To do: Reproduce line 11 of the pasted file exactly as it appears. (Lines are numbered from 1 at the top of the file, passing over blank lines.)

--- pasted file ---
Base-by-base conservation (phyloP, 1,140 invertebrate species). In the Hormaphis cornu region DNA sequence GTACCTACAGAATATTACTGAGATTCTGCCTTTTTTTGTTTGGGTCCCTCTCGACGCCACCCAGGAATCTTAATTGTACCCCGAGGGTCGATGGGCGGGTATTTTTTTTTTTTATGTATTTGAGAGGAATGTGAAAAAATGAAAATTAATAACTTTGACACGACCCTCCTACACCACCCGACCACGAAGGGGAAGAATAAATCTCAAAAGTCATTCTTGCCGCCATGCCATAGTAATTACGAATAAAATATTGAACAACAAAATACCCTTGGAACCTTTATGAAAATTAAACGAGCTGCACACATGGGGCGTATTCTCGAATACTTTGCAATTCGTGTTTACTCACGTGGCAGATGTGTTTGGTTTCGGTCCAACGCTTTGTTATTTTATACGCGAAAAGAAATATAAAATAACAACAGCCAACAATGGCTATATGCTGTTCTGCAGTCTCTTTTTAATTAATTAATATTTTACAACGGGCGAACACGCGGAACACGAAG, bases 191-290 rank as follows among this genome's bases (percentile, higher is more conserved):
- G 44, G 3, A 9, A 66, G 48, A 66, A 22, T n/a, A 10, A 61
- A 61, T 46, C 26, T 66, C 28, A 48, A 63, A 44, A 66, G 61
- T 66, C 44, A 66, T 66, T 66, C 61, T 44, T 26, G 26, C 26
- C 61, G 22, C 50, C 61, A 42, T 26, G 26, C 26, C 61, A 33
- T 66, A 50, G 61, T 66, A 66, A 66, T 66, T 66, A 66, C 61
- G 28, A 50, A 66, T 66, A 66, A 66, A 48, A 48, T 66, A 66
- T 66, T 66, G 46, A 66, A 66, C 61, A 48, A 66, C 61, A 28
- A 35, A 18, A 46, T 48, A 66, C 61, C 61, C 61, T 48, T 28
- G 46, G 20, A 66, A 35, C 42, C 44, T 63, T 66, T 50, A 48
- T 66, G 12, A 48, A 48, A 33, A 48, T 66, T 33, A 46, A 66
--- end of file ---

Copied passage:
- T 66, G 12, A 48, A 48, A 33, A 48, T 66, T 33, A 46, A 66